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Showing posts from 2012

2013 Is Going To Be Awesome

Fin. With 2013 about twelve hours away, I don't even have the time to look back on the past year and reflect on all of it, let alone the will. I have to keep moving. I want to build on past experiences rather than dwell on them. That we've all made mistakes is a given. Do we have regrets? Regrets exist only if we didn't learn anything from regretful incidents. Overall though, this past year has been good. I'm thankful for all of it, the good and the bad. But I want more in 2013. More involvement with people. More walking on hot coals. That brings me to what 2013 is really going to be about, for me but also for others, I hope. The Battle Cry for 2013 is, "I can't accept that." There is far too much indifference to injustice in this world. We see it in our communities, we experience it at work, when we shop, when we talk to people who think life's about getting ahead at the expense of others. We hear of it when we turn on the news, or read a pape

Every Moment Matters

I don't think there's any disclaimer that forces me to blog only about Romania, though inevitably, whatever I do write is somehow connected to living here. A couple of weeks ago, I watched an amazing TED talk given by Benjamin Zander, an orchestra conductor. At the end of the talk, he recounts the story of a lady he'd met, a concentration camp survivor. She told him that on the train to Auschwitz, she'd gotten mad at her younger brother for forgetting his shoes. She said something a typical big sister might say, "you're so stupid, can't you keep your things together?" Unfortunately her little brother didn't survive and that was the last thing she said to him. When finally freed, she made a vow that she wouldn't say anything that couldn't stand as the last thing she'd say. I loved the talk for many reasons, but that little story at the end really stayed with me. I've often thought about it, intrinsically, mostly after an argumen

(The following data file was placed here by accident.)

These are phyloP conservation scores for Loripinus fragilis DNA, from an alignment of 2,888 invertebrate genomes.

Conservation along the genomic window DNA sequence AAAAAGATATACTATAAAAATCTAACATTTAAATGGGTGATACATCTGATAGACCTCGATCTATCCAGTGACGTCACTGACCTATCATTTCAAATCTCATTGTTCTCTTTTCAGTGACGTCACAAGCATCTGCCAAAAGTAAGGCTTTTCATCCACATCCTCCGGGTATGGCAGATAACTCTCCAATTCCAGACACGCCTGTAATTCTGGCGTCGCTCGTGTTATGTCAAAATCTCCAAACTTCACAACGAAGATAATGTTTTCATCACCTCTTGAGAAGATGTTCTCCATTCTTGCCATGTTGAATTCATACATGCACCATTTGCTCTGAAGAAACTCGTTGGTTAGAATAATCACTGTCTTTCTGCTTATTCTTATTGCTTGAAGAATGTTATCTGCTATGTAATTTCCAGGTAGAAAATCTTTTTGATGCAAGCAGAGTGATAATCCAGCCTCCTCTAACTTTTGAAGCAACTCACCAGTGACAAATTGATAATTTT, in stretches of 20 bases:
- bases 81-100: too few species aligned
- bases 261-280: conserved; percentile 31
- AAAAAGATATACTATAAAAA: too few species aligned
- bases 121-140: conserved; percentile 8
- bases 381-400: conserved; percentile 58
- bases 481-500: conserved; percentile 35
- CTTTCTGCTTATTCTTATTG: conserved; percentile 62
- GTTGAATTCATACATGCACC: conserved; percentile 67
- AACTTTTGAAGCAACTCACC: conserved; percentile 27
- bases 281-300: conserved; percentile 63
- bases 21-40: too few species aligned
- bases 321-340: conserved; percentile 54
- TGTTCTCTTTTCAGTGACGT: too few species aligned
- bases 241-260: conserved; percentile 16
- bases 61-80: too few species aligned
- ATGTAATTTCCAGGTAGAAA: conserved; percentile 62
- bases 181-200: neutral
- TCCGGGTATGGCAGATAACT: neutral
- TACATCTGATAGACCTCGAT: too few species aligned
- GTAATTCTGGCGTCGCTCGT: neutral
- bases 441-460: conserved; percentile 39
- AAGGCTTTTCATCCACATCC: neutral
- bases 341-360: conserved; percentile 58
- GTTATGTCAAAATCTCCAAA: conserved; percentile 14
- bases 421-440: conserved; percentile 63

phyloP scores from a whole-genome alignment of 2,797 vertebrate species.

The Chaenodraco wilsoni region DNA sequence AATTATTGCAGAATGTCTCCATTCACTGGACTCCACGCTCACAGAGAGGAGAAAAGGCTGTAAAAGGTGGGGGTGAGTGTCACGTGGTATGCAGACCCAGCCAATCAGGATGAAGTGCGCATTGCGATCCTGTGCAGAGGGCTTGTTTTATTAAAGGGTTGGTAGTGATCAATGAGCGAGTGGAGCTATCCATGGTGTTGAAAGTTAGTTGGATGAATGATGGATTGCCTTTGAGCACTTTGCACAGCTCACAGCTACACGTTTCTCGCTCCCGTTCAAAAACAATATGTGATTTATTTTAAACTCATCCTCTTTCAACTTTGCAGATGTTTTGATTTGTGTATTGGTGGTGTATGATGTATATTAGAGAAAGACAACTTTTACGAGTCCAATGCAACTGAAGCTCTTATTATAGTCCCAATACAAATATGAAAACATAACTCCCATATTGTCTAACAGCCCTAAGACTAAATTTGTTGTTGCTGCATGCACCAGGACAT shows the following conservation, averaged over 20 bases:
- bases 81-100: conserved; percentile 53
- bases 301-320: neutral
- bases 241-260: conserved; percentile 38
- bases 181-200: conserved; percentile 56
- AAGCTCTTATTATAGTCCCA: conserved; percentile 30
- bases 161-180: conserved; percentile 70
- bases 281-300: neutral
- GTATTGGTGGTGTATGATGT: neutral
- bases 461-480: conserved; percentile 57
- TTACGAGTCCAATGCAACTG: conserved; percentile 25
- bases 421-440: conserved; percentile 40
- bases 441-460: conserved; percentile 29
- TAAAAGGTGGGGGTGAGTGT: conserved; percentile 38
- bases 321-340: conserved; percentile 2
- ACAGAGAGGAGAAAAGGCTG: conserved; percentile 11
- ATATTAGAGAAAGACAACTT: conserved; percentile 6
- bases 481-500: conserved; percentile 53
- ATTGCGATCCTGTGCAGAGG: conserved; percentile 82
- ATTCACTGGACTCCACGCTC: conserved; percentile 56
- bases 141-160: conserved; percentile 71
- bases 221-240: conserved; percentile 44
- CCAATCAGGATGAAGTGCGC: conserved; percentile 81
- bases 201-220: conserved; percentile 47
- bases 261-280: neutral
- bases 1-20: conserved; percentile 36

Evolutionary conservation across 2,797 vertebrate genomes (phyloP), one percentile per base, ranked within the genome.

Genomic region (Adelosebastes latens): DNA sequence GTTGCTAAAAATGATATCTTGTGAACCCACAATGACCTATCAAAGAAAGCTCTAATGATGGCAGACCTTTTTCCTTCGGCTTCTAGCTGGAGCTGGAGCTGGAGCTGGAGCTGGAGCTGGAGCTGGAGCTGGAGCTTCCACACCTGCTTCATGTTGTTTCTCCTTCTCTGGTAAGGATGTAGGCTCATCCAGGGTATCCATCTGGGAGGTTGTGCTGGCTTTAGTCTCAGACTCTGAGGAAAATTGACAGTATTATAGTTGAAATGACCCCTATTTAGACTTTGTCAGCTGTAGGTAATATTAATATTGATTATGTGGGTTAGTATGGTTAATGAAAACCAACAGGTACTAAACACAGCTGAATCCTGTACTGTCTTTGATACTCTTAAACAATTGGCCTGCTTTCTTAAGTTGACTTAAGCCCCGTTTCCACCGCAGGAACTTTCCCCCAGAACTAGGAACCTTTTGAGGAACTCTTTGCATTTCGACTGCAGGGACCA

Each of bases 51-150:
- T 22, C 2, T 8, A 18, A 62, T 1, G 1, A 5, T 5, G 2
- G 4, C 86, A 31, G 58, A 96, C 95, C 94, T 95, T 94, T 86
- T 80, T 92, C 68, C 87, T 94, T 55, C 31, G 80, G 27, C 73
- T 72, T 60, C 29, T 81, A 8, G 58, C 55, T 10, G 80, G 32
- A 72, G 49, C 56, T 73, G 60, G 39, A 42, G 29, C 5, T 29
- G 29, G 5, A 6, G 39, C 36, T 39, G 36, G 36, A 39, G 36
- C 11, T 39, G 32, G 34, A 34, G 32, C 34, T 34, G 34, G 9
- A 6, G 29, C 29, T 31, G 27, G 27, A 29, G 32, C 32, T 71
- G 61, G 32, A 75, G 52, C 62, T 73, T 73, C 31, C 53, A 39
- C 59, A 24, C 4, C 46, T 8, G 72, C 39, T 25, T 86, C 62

The Art Of Getting Things Done (In Romania)

As I do nearly every morning I use the phone as a stimulant, reading new messages as a means of clearing the mindfog that blankets my still sleeping brain. Some days I groan in annoyance at the world, others I snap right up with a mission. Saturday was an example of the latter. One of the local news digest publications shared the mayor of Cluj, Emil Boc's, bold statement that he would fine the snow removal contractors if every street in the city wasn't clean by 9pm that evening. Oh really? My street wasn't cleaned once last year and so far this year it didn't look like any contractors were planning on bucking the trend. I instantly went over to the computer, searched for the city hall website and the contact numbers. Right at the top was the Mayor's Office. This is gonna be good , I thought, rubbing my hands with glee. If you're expecting a witty exchange with a bored and uninterested official you will be disappointed. The gentleman who answered the phone tol